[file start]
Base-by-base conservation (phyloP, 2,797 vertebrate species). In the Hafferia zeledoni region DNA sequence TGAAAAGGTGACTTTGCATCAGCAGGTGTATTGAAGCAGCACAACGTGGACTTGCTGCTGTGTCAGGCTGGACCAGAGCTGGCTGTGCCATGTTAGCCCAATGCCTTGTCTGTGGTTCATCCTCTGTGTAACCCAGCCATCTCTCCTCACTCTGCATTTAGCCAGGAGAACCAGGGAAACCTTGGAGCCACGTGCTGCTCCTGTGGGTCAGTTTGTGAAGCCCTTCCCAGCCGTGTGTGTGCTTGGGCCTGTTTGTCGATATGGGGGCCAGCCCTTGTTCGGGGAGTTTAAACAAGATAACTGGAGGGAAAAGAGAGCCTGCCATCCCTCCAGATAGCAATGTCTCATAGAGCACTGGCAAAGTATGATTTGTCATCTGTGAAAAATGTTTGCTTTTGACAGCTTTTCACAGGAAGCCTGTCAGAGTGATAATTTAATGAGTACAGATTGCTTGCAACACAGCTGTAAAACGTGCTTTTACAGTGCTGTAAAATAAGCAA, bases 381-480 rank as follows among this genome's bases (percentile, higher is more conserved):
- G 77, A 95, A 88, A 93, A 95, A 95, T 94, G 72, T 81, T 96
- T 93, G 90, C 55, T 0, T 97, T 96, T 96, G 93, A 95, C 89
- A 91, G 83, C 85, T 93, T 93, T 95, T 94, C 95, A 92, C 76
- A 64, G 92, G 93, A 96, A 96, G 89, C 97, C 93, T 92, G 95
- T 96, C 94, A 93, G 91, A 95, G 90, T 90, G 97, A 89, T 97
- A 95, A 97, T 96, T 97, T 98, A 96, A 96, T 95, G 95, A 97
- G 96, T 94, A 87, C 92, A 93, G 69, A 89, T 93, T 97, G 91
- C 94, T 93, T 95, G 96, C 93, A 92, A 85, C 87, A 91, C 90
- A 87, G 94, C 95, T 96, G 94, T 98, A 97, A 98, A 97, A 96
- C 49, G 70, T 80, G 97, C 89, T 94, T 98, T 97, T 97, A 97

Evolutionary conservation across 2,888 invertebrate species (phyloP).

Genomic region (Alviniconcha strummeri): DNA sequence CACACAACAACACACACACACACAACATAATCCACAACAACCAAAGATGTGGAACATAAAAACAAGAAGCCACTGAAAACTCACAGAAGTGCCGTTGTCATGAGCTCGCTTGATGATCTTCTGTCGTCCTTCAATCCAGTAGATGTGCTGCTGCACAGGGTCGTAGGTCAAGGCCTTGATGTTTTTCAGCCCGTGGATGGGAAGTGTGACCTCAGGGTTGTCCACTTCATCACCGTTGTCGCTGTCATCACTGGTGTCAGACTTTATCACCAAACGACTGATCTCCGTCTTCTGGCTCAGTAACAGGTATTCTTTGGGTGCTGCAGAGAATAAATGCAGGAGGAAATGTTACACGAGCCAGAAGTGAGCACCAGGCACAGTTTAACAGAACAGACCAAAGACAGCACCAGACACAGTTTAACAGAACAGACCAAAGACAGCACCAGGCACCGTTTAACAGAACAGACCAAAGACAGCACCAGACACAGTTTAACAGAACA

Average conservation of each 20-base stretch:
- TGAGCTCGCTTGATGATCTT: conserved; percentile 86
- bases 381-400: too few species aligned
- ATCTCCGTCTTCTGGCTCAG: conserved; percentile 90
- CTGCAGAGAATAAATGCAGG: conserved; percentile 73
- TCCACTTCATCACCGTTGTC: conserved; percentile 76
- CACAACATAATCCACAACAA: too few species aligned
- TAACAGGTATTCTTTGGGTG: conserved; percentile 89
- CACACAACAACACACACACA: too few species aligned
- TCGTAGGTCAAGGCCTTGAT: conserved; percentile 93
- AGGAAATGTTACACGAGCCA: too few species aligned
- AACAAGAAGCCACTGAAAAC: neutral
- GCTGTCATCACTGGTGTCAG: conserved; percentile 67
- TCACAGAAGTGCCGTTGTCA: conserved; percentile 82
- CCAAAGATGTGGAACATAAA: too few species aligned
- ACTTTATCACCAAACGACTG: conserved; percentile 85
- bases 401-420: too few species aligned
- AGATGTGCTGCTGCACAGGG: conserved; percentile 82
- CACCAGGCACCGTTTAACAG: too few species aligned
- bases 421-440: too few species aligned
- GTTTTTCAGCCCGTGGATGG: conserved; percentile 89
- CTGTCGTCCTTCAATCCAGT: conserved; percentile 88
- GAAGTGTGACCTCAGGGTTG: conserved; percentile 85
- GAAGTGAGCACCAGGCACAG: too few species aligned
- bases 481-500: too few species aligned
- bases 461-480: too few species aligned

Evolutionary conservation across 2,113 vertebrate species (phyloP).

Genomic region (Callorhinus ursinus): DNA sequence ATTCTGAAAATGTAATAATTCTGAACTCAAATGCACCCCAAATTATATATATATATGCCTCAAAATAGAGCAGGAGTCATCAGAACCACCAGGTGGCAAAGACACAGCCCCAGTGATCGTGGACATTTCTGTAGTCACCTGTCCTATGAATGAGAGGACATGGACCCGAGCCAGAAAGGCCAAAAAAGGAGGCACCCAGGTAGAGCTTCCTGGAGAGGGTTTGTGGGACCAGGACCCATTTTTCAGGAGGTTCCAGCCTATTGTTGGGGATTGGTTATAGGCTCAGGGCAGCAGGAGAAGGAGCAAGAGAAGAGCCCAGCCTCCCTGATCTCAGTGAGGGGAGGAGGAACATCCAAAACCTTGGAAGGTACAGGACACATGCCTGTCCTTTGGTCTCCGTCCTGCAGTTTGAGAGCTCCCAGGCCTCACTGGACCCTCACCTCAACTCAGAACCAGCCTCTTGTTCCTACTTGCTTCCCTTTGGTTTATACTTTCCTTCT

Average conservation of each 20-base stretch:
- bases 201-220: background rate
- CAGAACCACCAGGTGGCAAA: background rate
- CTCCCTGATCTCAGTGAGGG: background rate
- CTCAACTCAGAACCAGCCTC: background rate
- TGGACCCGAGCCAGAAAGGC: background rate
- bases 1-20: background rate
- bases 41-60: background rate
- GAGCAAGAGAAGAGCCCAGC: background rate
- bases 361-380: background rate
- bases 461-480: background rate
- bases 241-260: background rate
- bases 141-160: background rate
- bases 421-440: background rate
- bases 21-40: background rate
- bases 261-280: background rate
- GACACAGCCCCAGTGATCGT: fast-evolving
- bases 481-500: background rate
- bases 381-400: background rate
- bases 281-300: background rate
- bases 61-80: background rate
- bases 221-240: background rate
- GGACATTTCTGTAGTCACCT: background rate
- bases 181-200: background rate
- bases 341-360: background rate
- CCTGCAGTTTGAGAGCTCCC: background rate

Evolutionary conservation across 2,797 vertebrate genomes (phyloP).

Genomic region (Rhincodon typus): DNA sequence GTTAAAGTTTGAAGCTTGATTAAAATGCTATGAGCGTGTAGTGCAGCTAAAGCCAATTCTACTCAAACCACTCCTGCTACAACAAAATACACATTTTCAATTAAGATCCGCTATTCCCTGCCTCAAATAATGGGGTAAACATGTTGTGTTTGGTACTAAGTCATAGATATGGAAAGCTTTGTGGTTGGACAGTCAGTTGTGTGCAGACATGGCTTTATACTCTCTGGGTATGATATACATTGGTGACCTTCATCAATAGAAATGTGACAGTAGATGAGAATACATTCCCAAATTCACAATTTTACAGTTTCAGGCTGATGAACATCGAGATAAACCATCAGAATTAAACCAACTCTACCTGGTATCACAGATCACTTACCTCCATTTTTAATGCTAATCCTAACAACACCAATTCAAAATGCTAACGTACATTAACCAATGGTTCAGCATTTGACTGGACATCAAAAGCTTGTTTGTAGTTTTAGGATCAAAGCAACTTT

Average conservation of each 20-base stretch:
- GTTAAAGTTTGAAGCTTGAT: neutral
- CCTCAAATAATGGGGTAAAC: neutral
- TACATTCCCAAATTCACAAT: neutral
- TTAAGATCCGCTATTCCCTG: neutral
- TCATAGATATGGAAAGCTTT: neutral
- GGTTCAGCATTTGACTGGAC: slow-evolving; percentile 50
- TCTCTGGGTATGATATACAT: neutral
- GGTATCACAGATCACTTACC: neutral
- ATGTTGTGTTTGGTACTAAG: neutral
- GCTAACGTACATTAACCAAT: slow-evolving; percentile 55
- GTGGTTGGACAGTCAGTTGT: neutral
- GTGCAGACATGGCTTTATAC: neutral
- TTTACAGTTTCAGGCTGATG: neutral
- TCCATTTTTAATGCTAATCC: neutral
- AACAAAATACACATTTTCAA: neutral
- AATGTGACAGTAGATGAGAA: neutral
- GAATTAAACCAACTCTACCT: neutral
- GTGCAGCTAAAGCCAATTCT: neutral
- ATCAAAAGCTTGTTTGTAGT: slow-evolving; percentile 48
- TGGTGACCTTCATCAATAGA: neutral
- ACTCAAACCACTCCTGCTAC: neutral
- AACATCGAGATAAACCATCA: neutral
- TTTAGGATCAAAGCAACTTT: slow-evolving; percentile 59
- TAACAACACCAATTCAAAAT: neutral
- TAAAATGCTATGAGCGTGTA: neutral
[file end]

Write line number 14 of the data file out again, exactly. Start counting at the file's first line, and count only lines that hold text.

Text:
Average conservation of each 20-base stretch: